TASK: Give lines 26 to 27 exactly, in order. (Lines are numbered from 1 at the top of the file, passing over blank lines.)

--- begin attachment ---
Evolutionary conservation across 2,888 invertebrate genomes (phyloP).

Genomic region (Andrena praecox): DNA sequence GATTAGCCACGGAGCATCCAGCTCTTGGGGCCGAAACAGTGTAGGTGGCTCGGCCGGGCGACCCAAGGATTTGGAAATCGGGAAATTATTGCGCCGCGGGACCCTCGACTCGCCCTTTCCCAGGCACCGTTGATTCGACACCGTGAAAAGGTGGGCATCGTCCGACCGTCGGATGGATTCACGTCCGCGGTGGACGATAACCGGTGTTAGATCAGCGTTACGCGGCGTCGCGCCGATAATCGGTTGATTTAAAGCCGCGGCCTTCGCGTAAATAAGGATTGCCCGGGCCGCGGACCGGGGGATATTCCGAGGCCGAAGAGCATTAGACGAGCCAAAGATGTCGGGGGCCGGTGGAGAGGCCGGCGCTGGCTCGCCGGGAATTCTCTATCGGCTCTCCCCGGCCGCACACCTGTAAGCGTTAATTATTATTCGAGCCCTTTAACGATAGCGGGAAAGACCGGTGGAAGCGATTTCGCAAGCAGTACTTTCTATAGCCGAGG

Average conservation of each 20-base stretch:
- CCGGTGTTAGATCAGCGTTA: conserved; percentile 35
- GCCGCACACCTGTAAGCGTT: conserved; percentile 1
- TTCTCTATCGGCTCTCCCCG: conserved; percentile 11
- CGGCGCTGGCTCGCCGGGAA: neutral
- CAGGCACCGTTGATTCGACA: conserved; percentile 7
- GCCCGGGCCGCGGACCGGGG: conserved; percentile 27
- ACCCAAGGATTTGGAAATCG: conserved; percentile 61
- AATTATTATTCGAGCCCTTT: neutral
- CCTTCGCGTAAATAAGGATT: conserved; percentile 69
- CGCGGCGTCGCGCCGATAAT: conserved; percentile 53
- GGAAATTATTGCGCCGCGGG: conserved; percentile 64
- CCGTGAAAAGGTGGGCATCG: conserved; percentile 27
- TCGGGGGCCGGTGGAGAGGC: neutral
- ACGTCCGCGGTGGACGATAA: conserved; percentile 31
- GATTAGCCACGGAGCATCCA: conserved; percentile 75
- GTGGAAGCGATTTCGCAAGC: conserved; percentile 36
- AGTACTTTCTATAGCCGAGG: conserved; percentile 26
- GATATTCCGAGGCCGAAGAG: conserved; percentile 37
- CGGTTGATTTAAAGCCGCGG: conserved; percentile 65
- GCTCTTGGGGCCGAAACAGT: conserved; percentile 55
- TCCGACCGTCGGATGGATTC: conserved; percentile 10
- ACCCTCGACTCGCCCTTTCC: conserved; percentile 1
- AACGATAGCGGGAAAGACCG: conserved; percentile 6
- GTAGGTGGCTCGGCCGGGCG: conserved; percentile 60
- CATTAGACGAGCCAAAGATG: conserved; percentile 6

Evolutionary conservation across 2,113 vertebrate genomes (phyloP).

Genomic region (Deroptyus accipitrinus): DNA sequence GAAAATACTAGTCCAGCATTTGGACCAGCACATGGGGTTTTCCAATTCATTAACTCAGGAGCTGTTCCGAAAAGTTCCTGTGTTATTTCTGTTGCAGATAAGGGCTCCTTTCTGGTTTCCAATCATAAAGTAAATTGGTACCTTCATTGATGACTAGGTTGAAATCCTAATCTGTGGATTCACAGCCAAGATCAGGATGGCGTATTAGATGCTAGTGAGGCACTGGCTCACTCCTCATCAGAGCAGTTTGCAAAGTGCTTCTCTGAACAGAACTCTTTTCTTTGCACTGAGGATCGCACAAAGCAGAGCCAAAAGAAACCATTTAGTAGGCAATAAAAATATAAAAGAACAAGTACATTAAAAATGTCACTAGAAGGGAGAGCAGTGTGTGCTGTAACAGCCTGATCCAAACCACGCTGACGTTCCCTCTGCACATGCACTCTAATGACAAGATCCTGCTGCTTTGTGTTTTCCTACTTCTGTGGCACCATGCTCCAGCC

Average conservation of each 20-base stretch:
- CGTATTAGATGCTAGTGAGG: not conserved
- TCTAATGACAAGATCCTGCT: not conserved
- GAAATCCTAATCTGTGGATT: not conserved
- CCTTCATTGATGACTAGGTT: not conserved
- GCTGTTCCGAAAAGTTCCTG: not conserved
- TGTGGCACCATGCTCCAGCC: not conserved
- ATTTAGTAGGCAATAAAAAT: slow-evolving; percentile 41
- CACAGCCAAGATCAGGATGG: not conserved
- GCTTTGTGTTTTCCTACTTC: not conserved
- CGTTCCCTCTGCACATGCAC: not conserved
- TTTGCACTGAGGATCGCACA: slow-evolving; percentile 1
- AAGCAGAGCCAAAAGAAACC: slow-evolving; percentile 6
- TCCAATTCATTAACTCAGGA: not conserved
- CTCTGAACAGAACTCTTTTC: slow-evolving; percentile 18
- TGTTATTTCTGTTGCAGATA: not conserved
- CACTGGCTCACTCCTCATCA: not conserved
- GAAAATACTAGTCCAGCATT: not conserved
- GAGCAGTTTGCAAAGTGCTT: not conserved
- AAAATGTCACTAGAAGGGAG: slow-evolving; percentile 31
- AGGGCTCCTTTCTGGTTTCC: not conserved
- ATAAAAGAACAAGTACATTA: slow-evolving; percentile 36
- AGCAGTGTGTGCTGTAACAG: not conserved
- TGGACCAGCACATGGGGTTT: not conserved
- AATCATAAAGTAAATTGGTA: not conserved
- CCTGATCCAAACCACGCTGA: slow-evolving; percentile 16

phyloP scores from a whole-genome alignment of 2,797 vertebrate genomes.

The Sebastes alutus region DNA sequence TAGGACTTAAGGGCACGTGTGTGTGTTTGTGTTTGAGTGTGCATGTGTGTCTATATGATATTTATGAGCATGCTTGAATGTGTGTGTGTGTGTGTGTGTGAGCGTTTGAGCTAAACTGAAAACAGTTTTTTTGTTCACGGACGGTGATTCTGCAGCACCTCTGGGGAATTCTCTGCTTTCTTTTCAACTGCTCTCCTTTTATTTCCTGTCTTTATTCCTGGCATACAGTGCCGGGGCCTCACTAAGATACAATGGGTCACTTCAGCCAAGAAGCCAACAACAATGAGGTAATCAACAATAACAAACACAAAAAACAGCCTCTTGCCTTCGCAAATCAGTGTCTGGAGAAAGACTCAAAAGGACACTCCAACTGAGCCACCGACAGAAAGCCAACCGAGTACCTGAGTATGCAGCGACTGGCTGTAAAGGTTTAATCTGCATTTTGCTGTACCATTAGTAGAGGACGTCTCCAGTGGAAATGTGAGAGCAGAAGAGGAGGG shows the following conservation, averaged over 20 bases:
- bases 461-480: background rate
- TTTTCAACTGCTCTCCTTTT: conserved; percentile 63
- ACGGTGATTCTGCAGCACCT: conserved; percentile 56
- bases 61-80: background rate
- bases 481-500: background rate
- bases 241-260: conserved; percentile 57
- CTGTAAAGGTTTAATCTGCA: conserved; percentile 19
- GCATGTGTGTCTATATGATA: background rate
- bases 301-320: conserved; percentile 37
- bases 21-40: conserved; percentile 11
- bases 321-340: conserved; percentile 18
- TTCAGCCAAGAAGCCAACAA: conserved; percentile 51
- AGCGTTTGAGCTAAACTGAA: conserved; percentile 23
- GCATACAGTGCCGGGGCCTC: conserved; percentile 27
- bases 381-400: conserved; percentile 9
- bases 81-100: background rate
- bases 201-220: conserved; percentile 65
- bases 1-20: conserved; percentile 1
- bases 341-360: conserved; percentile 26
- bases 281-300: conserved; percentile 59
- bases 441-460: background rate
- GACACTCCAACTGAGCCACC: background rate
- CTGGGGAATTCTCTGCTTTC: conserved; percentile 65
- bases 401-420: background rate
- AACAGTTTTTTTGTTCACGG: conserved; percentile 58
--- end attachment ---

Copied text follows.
- AACGATAGCGGGAAAGACCG: conserved; percentile 6
- GTAGGTGGCTCGGCCGGGCG: conserved; percentile 60